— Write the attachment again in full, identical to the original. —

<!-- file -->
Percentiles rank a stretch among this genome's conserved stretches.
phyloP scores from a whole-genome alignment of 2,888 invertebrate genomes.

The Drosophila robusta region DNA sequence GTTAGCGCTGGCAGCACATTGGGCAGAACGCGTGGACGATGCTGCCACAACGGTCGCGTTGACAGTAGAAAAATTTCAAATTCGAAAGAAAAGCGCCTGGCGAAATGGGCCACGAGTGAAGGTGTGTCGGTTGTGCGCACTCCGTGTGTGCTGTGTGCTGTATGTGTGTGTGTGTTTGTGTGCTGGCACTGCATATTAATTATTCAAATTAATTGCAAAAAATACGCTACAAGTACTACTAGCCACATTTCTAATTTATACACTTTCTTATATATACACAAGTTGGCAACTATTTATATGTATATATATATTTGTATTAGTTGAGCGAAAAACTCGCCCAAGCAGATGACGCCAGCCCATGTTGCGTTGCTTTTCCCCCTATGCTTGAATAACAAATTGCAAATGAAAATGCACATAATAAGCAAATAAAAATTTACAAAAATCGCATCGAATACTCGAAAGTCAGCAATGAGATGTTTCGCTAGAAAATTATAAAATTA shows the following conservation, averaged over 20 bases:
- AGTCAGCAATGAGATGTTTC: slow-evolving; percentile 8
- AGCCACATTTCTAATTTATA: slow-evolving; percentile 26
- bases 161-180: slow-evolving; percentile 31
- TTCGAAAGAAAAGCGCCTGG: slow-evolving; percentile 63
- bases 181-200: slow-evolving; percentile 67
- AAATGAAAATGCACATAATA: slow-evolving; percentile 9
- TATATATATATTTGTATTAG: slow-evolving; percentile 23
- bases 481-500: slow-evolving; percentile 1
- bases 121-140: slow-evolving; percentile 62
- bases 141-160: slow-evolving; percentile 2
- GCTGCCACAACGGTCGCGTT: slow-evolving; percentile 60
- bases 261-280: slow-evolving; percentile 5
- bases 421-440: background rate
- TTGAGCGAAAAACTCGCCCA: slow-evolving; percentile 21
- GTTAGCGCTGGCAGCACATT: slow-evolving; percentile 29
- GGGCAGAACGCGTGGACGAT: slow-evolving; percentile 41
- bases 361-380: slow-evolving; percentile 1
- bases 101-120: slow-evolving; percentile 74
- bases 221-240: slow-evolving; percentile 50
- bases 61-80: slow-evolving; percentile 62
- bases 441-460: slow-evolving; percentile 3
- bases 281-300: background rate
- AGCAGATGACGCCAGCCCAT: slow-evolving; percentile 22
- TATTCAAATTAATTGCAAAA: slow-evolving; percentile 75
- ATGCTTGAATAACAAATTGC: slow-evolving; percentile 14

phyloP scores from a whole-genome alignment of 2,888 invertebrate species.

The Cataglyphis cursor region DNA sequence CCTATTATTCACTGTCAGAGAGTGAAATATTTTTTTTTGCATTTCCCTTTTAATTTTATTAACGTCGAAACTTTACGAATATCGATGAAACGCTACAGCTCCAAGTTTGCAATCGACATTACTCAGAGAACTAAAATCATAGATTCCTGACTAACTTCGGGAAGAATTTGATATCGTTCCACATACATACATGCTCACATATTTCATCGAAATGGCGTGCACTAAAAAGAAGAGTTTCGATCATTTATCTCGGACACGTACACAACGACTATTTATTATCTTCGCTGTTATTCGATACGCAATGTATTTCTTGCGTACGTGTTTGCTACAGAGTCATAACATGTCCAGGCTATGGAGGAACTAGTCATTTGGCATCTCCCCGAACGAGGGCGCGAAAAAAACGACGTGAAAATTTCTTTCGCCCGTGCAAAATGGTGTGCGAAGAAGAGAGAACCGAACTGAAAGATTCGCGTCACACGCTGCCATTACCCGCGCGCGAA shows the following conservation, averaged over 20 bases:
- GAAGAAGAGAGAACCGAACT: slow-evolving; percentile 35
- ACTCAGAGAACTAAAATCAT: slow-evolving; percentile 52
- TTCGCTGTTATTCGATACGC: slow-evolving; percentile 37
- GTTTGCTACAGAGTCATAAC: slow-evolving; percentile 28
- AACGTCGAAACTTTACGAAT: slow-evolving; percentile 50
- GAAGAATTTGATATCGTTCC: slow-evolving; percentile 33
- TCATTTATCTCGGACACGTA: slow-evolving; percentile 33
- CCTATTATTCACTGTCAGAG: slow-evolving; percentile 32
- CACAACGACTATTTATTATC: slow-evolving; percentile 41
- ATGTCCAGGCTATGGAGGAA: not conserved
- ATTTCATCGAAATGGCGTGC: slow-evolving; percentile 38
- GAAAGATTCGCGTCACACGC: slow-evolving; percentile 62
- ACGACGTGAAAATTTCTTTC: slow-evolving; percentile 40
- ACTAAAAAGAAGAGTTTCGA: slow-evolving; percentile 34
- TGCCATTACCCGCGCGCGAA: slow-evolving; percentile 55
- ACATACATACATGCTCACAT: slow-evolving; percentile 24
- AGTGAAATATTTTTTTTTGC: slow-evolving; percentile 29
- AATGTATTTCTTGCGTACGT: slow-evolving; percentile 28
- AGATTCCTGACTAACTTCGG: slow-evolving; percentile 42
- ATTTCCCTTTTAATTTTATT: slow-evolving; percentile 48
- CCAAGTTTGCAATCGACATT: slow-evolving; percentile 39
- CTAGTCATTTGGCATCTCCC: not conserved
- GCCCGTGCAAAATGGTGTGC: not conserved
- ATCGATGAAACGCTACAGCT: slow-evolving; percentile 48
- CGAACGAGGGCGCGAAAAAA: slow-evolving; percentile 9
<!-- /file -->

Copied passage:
Percentiles rank a stretch among this genome's conserved stretches.
phyloP scores from a whole-genome alignment of 2,888 invertebrate genomes.

The Drosophila robusta region DNA sequence GTTAGCGCTGGCAGCACATTGGGCAGAACGCGTGGACGATGCTGCCACAACGGTCGCGTTGACAGTAGAAAAATTTCAAATTCGAAAGAAAAGCGCCTGGCGAAATGGGCCACGAGTGAAGGTGTGTCGGTTGTGCGCACTCCGTGTGTGCTGTGTGCTGTATGTGTGTGTGTGTTTGTGTGCTGGCACTGCATATTAATTATTCAAATTAATTGCAAAAAATACGCTACAAGTACTACTAGCCACATTTCTAATTTATACACTTTCTTATATATACACAAGTTGGCAACTATTTATATGTATATATATATTTGTATTAGTTGAGCGAAAAACTCGCCCAAGCAGATGACGCCAGCCCATGTTGCGTTGCTTTTCCCCCTATGCTTGAATAACAAATTGCAAATGAAAATGCACATAATAAGCAAATAAAAATTTACAAAAATCGCATCGAATACTCGAAAGTCAGCAATGAGATGTTTCGCTAGAAAATTATAAAATTA shows the following conservation, averaged over 20 bases:
- AGTCAGCAATGAGATGTTTC: slow-evolving; percentile 8
- AGCCACATTTCTAATTTATA: slow-evolving; percentile 26
- bases 161-180: slow-evolving; percentile 31
- TTCGAAAGAAAAGCGCCTGG: slow-evolving; percentile 63
- bases 181-200: slow-evolving; percentile 67
- AAATGAAAATGCACATAATA: slow-evolving; percentile 9
- TATATATATATTTGTATTAG: slow-evolving; percentile 23
- bases 481-500: slow-evolving; percentile 1
- bases 121-140: slow-evolving; percentile 62
- bases 141-160: slow-evolving; percentile 2
- GCTGCCACAACGGTCGCGTT: slow-evolving; percentile 60
- bases 261-280: slow-evolving; percentile 5
- bases 421-440: background rate
- TTGAGCGAAAAACTCGCCCA: slow-evolving; percentile 21
- GTTAGCGCTGGCAGCACATT: slow-evolving; percentile 29
- GGGCAGAACGCGTGGACGAT: slow-evolving; percentile 41
- bases 361-380: slow-evolving; percentile 1
- bases 101-120: slow-evolving; percentile 74
- bases 221-240: slow-evolving; percentile 50
- bases 61-80: slow-evolving; percentile 62
- bases 441-460: slow-evolving; percentile 3
- bases 281-300: background rate
- AGCAGATGACGCCAGCCCAT: slow-evolving; percentile 22
- TATTCAAATTAATTGCAAAA: slow-evolving; percentile 75
- ATGCTTGAATAACAAATTGC: slow-evolving; percentile 14

phyloP scores from a whole-genome alignment of 2,888 invertebrate species.

The Cataglyphis cursor region DNA sequence CCTATTATTCACTGTCAGAGAGTGAAATATTTTTTTTTGCATTTCCCTTTTAATTTTATTAACGTCGAAACTTTACGAATATCGATGAAACGCTACAGCTCCAAGTTTGCAATCGACATTACTCAGAGAACTAAAATCATAGATTCCTGACTAACTTCGGGAAGAATTTGATATCGTTCCACATACATACATGCTCACATATTTCATCGAAATGGCGTGCACTAAAAAGAAGAGTTTCGATCATTTATCTCGGACACGTACACAACGACTATTTATTATCTTCGCTGTTATTCGATACGCAATGTATTTCTTGCGTACGTGTTTGCTACAGAGTCATAACATGTCCAGGCTATGGAGGAACTAGTCATTTGGCATCTCCCCGAACGAGGGCGCGAAAAAAACGACGTGAAAATTTCTTTCGCCCGTGCAAAATGGTGTGCGAAGAAGAGAGAACCGAACTGAAAGATTCGCGTCACACGCTGCCATTACCCGCGCGCGAA shows the following conservation, averaged over 20 bases:
- GAAGAAGAGAGAACCGAACT: slow-evolving; percentile 35
- ACTCAGAGAACTAAAATCAT: slow-evolving; percentile 52
- TTCGCTGTTATTCGATACGC: slow-evolving; percentile 37
- GTTTGCTACAGAGTCATAAC: slow-evolving; percentile 28
- AACGTCGAAACTTTACGAAT: slow-evolving; percentile 50
- GAAGAATTTGATATCGTTCC: slow-evolving; percentile 33
- TCATTTATCTCGGACACGTA: slow-evolving; percentile 33
- CCTATTATTCACTGTCAGAG: slow-evolving; percentile 32
- CACAACGACTATTTATTATC: slow-evolving; percentile 41
- ATGTCCAGGCTATGGAGGAA: not conserved
- ATTTCATCGAAATGGCGTGC: slow-evolving; percentile 38
- GAAAGATTCGCGTCACACGC: slow-evolving; percentile 62
- ACGACGTGAAAATTTCTTTC: slow-evolving; percentile 40
- ACTAAAAAGAAGAGTTTCGA: slow-evolving; percentile 34
- TGCCATTACCCGCGCGCGAA: slow-evolving; percentile 55
- ACATACATACATGCTCACAT: slow-evolving; percentile 24
- AGTGAAATATTTTTTTTTGC: slow-evolving; percentile 29
- AATGTATTTCTTGCGTACGT: slow-evolving; percentile 28
- AGATTCCTGACTAACTTCGG: slow-evolving; percentile 42
- ATTTCCCTTTTAATTTTATT: slow-evolving; percentile 48
- CCAAGTTTGCAATCGACATT: slow-evolving; percentile 39
- CTAGTCATTTGGCATCTCCC: not conserved
- GCCCGTGCAAAATGGTGTGC: not conserved
- ATCGATGAAACGCTACAGCT: slow-evolving; percentile 48
- CGAACGAGGGCGCGAAAAAA: slow-evolving; percentile 9